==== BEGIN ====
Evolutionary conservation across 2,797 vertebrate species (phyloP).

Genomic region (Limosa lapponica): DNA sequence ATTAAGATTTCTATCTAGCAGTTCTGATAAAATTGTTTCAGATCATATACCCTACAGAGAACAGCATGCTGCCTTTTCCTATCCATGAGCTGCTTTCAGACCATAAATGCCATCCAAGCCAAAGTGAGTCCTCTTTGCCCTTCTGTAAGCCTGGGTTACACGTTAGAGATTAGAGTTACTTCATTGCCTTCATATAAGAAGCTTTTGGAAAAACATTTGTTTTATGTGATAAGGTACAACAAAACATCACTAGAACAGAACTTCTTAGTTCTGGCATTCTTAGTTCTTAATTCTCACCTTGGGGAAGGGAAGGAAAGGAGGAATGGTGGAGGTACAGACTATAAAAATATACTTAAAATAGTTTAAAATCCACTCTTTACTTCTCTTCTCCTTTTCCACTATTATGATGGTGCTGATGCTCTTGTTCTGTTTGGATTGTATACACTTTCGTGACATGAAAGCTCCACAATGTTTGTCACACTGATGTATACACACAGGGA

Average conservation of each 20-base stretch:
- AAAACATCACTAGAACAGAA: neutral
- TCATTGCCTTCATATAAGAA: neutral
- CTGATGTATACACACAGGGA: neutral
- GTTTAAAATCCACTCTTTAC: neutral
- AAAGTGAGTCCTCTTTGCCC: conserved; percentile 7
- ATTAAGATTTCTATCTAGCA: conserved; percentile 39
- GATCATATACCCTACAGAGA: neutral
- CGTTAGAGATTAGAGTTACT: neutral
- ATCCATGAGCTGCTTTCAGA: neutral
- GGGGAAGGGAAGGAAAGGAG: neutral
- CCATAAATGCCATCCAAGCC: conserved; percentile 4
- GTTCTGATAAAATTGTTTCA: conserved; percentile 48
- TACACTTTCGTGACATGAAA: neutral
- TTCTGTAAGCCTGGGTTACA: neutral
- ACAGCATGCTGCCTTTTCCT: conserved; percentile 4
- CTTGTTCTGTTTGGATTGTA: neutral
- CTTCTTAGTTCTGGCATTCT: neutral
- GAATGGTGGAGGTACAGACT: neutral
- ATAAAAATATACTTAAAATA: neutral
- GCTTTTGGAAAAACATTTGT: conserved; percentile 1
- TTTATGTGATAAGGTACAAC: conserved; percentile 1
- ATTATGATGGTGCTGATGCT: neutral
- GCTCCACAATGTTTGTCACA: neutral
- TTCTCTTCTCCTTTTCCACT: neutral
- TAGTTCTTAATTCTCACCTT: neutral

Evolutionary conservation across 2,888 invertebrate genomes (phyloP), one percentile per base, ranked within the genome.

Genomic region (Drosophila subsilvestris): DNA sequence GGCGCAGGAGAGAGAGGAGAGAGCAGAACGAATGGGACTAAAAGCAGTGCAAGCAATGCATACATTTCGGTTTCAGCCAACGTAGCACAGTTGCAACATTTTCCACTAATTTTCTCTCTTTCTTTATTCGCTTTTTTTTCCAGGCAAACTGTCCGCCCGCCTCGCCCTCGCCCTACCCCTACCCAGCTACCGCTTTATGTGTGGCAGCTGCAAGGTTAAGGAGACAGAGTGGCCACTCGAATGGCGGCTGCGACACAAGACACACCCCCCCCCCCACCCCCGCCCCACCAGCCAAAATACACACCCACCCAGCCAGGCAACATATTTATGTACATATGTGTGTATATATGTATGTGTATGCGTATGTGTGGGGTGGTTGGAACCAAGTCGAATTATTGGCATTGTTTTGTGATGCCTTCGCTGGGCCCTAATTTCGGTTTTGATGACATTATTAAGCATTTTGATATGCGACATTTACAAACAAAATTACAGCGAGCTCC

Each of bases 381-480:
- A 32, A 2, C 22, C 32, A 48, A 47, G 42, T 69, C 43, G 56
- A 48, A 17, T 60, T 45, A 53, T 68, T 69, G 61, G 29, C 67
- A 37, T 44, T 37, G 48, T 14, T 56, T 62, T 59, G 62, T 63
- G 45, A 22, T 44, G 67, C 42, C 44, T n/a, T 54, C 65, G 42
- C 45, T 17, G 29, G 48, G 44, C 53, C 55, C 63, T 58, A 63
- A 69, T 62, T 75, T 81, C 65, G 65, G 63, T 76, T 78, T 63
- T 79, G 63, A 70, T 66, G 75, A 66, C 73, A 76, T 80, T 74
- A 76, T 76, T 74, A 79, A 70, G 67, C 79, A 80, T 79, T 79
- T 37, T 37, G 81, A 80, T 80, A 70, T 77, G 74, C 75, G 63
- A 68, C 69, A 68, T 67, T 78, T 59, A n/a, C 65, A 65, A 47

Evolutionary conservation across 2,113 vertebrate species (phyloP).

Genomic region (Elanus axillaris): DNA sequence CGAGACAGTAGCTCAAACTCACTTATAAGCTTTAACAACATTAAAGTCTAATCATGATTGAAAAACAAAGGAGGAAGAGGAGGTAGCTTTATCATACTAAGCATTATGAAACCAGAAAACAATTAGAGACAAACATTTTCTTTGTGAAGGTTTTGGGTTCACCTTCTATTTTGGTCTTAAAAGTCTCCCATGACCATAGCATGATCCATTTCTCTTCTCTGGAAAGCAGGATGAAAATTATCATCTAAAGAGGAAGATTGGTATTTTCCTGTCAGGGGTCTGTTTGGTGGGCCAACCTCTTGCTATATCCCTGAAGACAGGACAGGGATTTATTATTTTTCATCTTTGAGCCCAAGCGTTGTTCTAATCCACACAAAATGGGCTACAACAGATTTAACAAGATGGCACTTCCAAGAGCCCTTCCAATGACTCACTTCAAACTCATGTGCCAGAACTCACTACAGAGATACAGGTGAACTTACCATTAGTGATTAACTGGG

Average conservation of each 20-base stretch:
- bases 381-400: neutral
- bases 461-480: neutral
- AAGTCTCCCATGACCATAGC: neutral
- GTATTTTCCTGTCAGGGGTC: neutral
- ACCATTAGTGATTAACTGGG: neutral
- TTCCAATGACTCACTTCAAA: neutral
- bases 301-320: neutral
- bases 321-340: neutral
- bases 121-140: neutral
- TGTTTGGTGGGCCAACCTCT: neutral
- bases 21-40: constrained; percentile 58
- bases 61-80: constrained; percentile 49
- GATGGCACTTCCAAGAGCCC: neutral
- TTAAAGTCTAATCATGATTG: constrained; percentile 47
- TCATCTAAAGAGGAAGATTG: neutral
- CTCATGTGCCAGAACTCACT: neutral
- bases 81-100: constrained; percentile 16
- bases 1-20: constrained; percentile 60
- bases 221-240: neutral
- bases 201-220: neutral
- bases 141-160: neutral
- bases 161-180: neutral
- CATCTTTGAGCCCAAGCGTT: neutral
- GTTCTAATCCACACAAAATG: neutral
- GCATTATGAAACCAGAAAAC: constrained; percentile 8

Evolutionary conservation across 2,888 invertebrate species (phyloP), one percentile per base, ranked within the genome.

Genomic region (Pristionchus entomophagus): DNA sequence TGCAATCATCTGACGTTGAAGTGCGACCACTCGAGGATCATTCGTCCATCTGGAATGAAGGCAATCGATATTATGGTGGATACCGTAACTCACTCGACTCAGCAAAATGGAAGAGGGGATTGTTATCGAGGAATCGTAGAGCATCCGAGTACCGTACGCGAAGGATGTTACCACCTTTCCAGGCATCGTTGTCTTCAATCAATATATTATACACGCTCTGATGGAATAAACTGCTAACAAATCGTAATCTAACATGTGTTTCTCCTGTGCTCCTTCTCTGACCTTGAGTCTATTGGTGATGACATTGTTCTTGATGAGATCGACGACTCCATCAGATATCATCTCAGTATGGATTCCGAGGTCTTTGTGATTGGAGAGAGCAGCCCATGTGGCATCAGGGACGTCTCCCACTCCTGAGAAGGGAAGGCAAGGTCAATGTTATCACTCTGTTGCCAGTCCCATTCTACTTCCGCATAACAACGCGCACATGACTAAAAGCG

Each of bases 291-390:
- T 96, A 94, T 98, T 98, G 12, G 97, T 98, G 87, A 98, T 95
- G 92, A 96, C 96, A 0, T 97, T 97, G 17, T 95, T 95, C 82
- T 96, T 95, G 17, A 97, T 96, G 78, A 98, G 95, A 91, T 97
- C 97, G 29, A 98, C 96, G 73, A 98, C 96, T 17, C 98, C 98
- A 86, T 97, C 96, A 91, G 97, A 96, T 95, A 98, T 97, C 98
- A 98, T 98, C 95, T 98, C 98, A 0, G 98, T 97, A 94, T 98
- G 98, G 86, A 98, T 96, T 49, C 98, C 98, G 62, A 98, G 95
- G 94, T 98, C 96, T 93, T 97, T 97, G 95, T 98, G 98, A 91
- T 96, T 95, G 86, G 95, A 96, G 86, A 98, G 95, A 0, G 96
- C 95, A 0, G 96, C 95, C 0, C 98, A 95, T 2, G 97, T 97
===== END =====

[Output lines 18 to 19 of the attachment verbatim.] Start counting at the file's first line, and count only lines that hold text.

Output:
- ACAGCATGCTGCCTTTTCCT: conserved; percentile 4
- CTTGTTCTGTTTGGATTGTA: neutral